This is an annually awarded prize in memory of Janine Segers, doctor in Law at the ULB, Master in criminology and judge at the juvenile court, who died in 1969 at the age of 44. The prize of 500 euros is awarded every year at the official proclamation to the best master dissertation submitted in the previous academic year that answers to the following criteria:
‘Vrij onderzoek’ (free research) or the capacity to conduct research in a ‘redelijk eigenzinnige’ way, following the university’s credo.
Original and innovative research or the use of problem formulations, theoretical frameworks and/or methods that are not mainstream in criminology.
Scientific quality or an outstanding work on a theoretical and methodological level Language use and writing style are of excellent level.
Quoted with at least 15/20 during the last academic year.
A call is sent out each year in September to all graduated students.
THE NEXT CALL WILL BE LAUNCHED IN SEPTEMBER 2021
The literature review showed that public toilets are an important (and even indispensable) service to society. At the same time, however, the media regularly reports about an acute shortage of these public sanitary facilities. Initiativesorganisedby social activists point out as well theconsequences of the shortage for the most disadvantaged groups of our population. Moreover, the shortage of public toilets attracted the attention of many researchers. One of the explanations for the shortage of public toilets is therefore central to this work. It concerns the presence of nuisance in these public facilities. The aim of this study is to explore the forms of nuisance that occur in the public toilets in the city centre ofBrussels. Subsequently, the focus will be seton how the reported nuisance can be prevented. The questions at the baseof this research are the following: What is the importance of public toilets in public space? What types of incivilities occur in public toilets in Brussels? What potential solutions are there to the reported incivilities?The results found were obtained byvarious qualitative data collection methods, specifically observations and semi-structured interviews. The latterwere conducted with professionals working atthe institutions responsible of, or linked to the public toiletsstudied.Moreover, additional data was provided by more brief interviews, conducted with other respondents (e.g.shop keeperswhose businessesoverlook one of the public toilets).Firstly, according to the respondents, public toilets contribute to a cleaner city. They were presented as animportant weapon in the fight against public urination. Public toilets can make public spaces more accessible to many, and increase the mobility of city visitors in this way. Secondly, it was found that physicalas well as social incivilities occurin thepublic toilets in Brussels. Due tothe presence of incivilities in public toilets, bona fide users will avoid visiting such facilities.Thirdly, several solutions were proposed to deal with the nuisance in the toilets.However, the results show that the third and final question cannot be answered with aready-made solution,but that an integrated approach to this phenomenon is required.
Professional secrecy and guilty neglect are ubiquitous in the media, due to a number of recent convictions for guilty neglect committed by professional secrecy holders. Societal events have increased judicial authorities’ demand for more information sharing between relevant stakeholders.Both judicial authorities and care, develop common initiatives on professional secrecy and guilty neglect in view of achieving a good relationship and transparent cooperation. Different perspectives and expectations of both sides however jeopardize the efforts made.In the study "Professional secrecy versus guilty neglect. Trust arrives walking and departs riding”; the stakeholders arguments and discourse are examined.The first part of the research includes a literature study, including the history and conditions of both guilty neglect and professional secrecy.In the second part, discourse analysis examines how stakeholders in the field of care, justice and politics establish their discourse and are then compared in search of differences and similarities.Social context makes mutual understanding possible and gives meaning to communication; the results of the research are also assessed in this light.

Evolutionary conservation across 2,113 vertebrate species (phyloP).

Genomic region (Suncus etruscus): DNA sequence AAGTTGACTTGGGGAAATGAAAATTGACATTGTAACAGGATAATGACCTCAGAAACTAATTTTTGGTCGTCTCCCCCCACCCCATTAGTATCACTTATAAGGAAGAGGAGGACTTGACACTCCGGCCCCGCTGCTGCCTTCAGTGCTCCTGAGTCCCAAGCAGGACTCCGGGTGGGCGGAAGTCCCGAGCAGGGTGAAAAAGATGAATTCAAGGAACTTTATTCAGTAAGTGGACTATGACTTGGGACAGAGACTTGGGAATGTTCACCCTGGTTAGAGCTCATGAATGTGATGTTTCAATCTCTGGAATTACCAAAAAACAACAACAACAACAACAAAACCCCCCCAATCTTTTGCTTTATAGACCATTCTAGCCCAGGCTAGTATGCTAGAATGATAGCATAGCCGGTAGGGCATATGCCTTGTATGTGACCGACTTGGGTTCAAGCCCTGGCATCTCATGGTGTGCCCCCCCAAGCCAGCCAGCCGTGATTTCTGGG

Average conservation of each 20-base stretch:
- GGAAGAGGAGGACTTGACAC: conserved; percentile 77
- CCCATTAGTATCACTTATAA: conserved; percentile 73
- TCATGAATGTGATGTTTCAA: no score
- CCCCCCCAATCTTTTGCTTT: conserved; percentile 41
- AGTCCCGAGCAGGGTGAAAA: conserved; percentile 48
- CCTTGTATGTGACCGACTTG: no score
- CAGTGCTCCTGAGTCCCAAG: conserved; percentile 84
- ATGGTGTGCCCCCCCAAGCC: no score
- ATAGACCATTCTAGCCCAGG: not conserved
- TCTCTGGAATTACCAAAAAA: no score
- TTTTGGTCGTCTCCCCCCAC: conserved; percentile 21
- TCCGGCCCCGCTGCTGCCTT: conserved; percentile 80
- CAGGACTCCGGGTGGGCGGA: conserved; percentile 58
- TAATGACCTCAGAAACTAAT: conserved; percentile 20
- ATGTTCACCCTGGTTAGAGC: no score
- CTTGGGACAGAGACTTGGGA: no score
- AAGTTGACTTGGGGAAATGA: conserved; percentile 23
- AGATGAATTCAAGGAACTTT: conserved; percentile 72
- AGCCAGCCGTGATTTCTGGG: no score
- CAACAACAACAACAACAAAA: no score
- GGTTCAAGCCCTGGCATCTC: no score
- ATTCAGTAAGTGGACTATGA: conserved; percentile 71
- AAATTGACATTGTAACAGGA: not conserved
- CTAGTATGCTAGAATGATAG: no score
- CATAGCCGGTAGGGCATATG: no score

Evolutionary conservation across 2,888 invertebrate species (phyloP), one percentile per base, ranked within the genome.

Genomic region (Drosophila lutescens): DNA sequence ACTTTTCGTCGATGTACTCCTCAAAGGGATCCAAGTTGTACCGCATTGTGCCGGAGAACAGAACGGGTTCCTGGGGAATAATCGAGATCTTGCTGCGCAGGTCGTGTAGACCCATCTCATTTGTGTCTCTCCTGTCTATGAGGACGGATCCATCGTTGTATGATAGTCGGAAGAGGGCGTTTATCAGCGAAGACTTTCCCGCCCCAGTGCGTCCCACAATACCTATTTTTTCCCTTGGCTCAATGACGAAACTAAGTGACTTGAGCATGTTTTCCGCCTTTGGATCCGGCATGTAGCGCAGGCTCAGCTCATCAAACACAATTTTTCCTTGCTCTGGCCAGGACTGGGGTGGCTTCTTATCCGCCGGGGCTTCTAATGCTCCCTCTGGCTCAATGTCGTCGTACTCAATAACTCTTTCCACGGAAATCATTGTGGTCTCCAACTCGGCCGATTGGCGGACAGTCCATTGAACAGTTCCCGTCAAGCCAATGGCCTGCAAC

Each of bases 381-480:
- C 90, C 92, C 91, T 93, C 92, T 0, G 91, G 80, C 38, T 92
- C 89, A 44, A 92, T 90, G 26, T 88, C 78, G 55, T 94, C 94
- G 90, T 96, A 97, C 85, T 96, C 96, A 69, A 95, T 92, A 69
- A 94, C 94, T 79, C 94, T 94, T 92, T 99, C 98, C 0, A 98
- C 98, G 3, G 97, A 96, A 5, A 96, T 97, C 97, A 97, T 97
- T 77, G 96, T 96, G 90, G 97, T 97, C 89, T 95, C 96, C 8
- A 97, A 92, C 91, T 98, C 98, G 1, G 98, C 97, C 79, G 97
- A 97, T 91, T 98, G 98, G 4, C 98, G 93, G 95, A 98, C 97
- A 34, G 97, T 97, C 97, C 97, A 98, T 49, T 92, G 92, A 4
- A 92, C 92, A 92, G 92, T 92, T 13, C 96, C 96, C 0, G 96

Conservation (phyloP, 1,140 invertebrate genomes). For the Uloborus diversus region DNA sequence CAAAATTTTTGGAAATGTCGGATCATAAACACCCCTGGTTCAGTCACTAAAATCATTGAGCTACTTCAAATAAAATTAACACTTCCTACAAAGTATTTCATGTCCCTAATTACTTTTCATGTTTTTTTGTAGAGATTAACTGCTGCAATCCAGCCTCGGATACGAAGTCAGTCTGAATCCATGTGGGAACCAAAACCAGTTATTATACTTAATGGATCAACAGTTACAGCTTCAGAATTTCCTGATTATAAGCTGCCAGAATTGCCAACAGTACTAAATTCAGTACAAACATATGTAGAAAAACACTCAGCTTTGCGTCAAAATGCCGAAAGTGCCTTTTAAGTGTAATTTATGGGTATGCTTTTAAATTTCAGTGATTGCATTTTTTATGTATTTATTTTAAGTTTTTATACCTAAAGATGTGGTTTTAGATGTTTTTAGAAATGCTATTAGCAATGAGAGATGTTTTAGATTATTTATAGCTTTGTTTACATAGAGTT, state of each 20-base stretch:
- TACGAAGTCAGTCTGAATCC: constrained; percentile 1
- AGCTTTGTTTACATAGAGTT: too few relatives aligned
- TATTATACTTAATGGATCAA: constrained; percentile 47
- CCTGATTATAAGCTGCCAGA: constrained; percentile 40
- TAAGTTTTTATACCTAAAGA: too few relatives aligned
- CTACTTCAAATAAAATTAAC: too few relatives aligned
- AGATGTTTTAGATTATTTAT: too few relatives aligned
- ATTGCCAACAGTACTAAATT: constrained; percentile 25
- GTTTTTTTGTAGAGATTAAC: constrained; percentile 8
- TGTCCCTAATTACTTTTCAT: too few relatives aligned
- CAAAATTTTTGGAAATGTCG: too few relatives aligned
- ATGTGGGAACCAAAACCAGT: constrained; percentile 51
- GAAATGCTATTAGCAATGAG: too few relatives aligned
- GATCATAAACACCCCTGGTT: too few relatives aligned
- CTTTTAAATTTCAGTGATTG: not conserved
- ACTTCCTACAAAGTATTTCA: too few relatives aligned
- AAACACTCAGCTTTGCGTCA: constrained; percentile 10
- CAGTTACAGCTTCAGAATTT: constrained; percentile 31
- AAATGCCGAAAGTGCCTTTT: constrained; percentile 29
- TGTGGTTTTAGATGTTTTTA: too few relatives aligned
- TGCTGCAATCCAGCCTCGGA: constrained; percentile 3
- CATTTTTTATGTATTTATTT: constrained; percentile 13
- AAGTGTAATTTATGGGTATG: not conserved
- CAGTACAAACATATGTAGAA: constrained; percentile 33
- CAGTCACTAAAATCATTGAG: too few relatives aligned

The tension between professional secrecy and guilty neglect occurs within a broader society that is characterized by a number of events and phenomena. It therefore transcends the perceived contradiction between aid and justice and impacts society at large.The discourse analysis showed that stakeholders emphasize their own position and therefore have a fragmented view of the complex relationship between professional secrecy and guilty neglect. The research has shown that the field of tension between professional secrecy and guilty neglect can be attributed to a construct of society.Professional secrecy and guilty neglect are not enemy concepts, but can coexist without conflict and without dwelling into each other's waters.Finally, the researcher formulates a daring objection. Can political actors be held accountable for the constructed tension between justice and care? Potential security risks are being resolved by politicians through the adoption of additional laws, pressured by the electorate, further fostering the utopia of absolute security. Providing help entails risks. Care workers have to balance information and make educated decisions based on the acquired information. Care workers cannot give watertight guarantees as to the results of their interventions. With regard to their clients and society, care workers perform on a best efforts basis and not an obligation of result.